Ubuntu 12.10: What to Expect
According to my sources, it's almost October, and that can mean but one thing: The debut of Ubuntu 12.10 is almost upon us. To prepare, here's a look at some of the biggest changes to expect in the forthcoming release of one of the world's most popular open source operating systems.
Codenamed (in the Ubuntu tradition of alliterative homages to exotic wildlife) "Quantal Quetzal," Ubuntu 12.10 will officially become stable on Oct. 18. For now, though, a beta version is already available, and beta 2 is expected to land on Sept. 27.
Ubuntu 12.10: What's New
All in all, 12.10 will not be a game-changing release. Unlike some earlier versions of Ubuntu, it doesn't introduce any radically new features or interfaces. Users who choose to upgrade can expect solid incremental enhancements, but nothing that will shatter their worlds.
That said, there are some significant changes to expect in Ubuntu 12.10, including:
- A standardized installation image. Rather than shipping a "regular" ISO image for installing Ubuntu in addition to a supersized DVD image and an "alternate" CD, the desktop edition of Ubuntu 12.10 will come in one single flavor in the form of an 800MB image. Users can burn it to a DVD or load it onto a USB drive to create a bootable medium for installing Ubuntu to hard disk.
- The 2D version of Unity, Canonical's home-grown desktop interface, is no longer available. Instead, Unity 3D, which offers a full range of desktop effects via hardware acceleration, will be the only choice. If your video device doesn't support hardware acceleration, however, fret not: Unity in Ubuntu 12.10 will use the CPU to run desktop effects in cases where the graphics card doesn't support them. (Personally, I'm skeptical how well this will work on truly old computers which lack powerful processors, but perhaps this is Canonical's way of telling users that Ubuntu 12.10 is not for legacy hardware.)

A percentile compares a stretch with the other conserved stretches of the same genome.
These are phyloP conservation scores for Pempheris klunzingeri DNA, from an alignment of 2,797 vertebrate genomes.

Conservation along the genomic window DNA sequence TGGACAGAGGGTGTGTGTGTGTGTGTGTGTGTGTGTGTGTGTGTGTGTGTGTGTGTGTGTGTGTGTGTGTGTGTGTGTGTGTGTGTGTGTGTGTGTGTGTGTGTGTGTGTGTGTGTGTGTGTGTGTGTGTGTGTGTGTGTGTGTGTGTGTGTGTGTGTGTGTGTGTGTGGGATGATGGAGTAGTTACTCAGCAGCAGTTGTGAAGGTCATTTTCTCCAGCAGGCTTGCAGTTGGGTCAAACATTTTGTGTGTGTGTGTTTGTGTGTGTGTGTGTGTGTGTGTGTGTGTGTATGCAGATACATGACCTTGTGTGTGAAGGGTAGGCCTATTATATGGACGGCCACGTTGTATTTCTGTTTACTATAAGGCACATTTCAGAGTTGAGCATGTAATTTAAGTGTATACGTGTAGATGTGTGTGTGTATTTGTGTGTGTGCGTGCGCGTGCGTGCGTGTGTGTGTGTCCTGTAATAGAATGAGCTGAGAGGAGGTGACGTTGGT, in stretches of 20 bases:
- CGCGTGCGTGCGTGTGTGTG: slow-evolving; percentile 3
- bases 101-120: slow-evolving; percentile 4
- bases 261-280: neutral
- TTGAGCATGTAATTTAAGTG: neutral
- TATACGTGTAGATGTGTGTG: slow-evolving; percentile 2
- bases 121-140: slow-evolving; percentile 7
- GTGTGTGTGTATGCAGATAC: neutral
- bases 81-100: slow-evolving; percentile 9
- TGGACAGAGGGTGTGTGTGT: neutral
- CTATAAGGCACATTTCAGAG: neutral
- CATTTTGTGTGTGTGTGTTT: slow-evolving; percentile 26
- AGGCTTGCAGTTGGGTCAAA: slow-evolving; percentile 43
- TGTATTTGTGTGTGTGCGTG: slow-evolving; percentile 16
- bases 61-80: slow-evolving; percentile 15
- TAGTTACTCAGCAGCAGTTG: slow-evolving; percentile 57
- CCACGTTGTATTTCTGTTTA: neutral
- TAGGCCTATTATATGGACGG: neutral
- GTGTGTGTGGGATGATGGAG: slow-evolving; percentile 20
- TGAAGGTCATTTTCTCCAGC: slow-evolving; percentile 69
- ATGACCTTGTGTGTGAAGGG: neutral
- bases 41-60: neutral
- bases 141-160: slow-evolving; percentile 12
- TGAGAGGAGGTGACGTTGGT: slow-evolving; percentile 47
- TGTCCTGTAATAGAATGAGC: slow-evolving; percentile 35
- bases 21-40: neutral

- Various application updates. Naturally, the latest iteration of Ubuntu will bring with it updated versions of many of the applications and code in its software stack. The full list is too long to list here, but the two major items to note are Python, which will be available by default in Ubuntu 12.10 only in version 3, and the Linux kernel, which reaches version 3.5.3.
- Support for full disk encryption out of the box. Previous versions of Ubuntu supported encryption of users' home folders, though not entire disks. If you wanted the latter, you needed third-party tools, and some relatively advanced skills. Now, devices can be fully encrypted in only a few clicks while installing Ubuntu. For most people, the associated hassle of having to remember an encryption key to boot their computers may make this feature not worth the trouble, but for business users or those particularly paranoid about their personal data, this could be a very useful tool.
There's a lot more to Ubuntu 12.10 than this, but these four changes represent the ones users are most likely to notice during their first exposure to the operating system. Stay tuned for more coverage as the Oct. 18 release date approaches, and as other novel features reach maturity.